This article has Open Peer Review reports available.
The Canadian Assessment of Physical Literacy: methods for children in grades 4 to 6 (8 to 12 years)
© Longmuir et al. 2015
Received: 4 December 2014
Accepted: 28 July 2015
Published: 11 August 2015
Physical literacy is described as the motivation, confidence, physical competence, knowledge and understanding to value and engage in a physically active lifestyle. As such, it is expected that those who have greater physical literacy would be more likely to obtain the health benefits offered by habitual physical activity. A theoretical model and assessment battery, the Canadian Assessment of Physical Literacy (CAPL), for the assessment of childhood physical literacy had been proposed in theory but validity data were lacking. The purpose of this study was to explore validity evidence for the CAPL among children in grades 4 to 6.
CAPL validity was evaluated through three analyses that utilized cross-sectional data obtained through local schools in Eastern Ontario, Canada. A confirmatory factor analysis compared the data to the theoretical model. Patterns of association between self-reported age and gender and the CAPL total and domain scores were examined using regression models. Teacher ratings of participants’ knowledge, attitude and physical activity competence were compared to assessment results.
The CAPL was completed by 963 children (55 % female) in grades 4, 5 and 6. Children were 8 to 12 years of age (mean 10.1 years), with 85 % of children approached agreeing to participate. A confirmatory factor analysis using data from 489 children with complete raw scores supported a model with four domains: engagement in physical activity (active and sedentary), physical competence (fitness and motor skill), motivation and confidence, and knowledge and understanding. Raw domain scores followed expected patterns for age and gender, providing evidence for their validity. Interpretive categories, developed from age and gender adjusted normative data, were not associated with age indicating that the CAPL is suitable for use across this age range. Children’s gender was associated with the physical competence, motivation and engagement in physical activity domain scores, indicating that further research is required regarding the gender adjustment of the raw CAPL scores. CAPL domain and total scores were statistically significantly associated with teacher ratings of the child’s motivation, attitudes, fitness, skill and overall physical activity.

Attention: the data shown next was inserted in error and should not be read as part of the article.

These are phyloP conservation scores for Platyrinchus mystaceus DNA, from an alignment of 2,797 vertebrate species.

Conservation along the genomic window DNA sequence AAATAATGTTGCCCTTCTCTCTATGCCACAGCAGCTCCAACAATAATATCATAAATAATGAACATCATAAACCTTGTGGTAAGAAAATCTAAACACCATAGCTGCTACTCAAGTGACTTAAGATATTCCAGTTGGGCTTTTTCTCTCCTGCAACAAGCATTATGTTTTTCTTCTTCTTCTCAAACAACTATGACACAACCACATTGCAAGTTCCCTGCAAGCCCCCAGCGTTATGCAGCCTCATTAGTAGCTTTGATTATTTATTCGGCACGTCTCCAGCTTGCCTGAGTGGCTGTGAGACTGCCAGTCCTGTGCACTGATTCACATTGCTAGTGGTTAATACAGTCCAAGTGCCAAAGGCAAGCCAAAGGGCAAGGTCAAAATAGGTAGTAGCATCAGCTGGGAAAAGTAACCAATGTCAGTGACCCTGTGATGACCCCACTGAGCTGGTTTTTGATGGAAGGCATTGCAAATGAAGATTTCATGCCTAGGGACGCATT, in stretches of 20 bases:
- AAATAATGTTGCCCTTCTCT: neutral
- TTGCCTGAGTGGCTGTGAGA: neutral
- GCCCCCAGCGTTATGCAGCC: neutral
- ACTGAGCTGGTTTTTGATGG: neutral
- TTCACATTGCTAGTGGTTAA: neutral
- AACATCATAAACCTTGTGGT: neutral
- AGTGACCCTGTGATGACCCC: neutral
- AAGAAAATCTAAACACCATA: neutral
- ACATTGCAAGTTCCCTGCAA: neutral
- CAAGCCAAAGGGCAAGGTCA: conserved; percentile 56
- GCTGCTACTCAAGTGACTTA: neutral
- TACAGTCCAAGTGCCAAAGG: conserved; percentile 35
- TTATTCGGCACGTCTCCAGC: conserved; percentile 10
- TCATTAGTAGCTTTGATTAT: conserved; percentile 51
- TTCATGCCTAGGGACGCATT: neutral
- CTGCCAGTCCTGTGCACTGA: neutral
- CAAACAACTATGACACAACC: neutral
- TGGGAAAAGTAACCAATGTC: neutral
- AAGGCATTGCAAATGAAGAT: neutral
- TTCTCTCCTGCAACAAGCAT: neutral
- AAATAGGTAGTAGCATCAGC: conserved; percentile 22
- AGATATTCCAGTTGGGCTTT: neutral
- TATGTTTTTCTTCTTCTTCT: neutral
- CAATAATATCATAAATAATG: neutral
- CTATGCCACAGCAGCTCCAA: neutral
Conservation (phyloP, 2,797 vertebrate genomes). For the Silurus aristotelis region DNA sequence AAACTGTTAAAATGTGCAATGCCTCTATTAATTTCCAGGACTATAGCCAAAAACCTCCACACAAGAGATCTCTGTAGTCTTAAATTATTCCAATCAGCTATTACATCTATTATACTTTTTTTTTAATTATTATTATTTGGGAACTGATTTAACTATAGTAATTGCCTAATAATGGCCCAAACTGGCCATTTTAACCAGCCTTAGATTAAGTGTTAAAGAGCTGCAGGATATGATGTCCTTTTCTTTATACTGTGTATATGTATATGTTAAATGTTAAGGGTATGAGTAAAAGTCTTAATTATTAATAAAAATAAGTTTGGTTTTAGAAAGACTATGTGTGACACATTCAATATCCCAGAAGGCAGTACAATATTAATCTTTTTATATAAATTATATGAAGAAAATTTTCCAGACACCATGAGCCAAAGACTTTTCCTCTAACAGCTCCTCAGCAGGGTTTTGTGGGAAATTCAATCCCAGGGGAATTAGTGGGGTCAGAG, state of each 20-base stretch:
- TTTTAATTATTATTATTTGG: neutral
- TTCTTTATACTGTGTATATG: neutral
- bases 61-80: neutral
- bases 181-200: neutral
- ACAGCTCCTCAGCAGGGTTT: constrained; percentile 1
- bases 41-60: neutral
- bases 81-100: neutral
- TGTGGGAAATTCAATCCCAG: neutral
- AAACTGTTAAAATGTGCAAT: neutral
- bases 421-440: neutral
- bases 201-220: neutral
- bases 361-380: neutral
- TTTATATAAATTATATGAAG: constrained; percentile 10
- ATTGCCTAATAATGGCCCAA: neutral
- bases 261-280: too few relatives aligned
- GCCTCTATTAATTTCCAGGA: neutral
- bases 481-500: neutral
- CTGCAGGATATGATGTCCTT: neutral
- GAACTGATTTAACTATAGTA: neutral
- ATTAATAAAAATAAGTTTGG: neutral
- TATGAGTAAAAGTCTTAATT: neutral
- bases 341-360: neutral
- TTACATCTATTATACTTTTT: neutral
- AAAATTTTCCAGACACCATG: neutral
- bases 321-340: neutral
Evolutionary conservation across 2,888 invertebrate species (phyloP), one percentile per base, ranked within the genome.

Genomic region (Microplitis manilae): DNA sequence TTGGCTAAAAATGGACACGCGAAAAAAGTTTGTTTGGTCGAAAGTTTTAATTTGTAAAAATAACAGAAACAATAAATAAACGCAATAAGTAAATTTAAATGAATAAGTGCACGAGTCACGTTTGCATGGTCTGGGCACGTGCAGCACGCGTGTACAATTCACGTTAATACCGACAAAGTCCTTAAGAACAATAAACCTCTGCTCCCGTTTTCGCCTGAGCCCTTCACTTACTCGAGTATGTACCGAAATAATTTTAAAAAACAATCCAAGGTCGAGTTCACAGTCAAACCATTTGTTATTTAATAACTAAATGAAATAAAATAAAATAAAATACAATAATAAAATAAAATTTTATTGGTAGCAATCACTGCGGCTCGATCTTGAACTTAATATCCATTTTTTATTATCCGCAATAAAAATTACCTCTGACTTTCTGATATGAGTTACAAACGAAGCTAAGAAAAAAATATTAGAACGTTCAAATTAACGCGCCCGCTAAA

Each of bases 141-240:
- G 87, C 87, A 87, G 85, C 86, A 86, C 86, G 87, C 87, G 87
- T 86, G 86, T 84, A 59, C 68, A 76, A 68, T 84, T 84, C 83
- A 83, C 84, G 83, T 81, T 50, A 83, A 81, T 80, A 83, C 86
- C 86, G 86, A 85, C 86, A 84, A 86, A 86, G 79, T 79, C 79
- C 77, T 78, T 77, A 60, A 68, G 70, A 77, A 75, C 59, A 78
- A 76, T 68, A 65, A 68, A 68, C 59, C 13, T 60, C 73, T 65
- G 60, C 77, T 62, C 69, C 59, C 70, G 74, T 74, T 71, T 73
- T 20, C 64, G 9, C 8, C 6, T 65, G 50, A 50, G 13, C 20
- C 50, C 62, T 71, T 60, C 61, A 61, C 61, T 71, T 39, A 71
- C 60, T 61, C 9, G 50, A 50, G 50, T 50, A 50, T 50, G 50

CAPL offers a comprehensive assessment of engagement in physical activity, physical competence, motivation and confidence, and knowledge and understanding as components of childhood (grades 4 to 6, 8 to 12 years) physical literacy. Monitoring of these measures enhances our understanding of children’s physical literacy, and assists with the identification of areas where additional supports are required.
Importance of physical literacy to child health
Physically active lifestyles are important to children’s health, in the short and long term. Physical literacy, which was defined in a special issue of the Bulletin of the International Council of Sport Science and Physical Education of UNESCO as the motivation, confidence, physical competence, knowledge and understanding to value and engage in a physically active lifestyle , can be envisioned as the child’s capability for a healthy active lifestyle . There are four interconnected and essential elements of physical literacy: motivation and confidence (affective domain), physical competence (physical domain), knowledge and understanding (cognitive domain), and engagement in physical activities for life (behavioral domain). This definition, published by the International Physical Literacy Association , and these essential elements were recently supported as a joint consensus statement of the leading Canadian non-governmental stakeholders involved in promoting children’s physical activity, including ParticipACTION, Canadian Sport for Life, PHE Canada, Canadian Parks and Recreation Association, Ontario Society of Physical Activity Promoters in Public Health and the Healthy Active Living and Obesity Research Group (cite http://www.participaction.com/canadas-physical-literacy-consensus-statement). The Consensus Statement has been supported by over 1300 physical activity leaders and organizations, including over 50 international leaders from North America (USA, St. Vincent, the Grenadines), South America (Brazil), Europe (United Kingdom, Ireland, Sweden, Italy, Portugal, Slovenia), Asia (Jordan, Qatar, Hong Kong) and Oceania (Australia, New Zealand). A physically literate child will move with confidence and competence across the full spectrum of physical activity settings and opportunities, including activities on land, snow or ice or in the water or air . Conversely, it would be expected that children who are struggling on their physical literacy journey would be less likely to engage in physical activity, increasing their risk for early or accelerated health problems . For optimal health, it is recommended that children perform a minimum of 60 minutes of moderate- to vigorous-intensity physical activity each day, with vigorous and bone-strengthening activities recommended at least 3 days per week . Recent research suggests that very few children achieve this recommended level of daily physical activity [7, 8], and that physical activity begins to decline as early as 3 years of age . The hypoactive lifestyles documented among the majority of children in these studies suggest that at least the behavior component of “physical literacy” may be sub-optimal.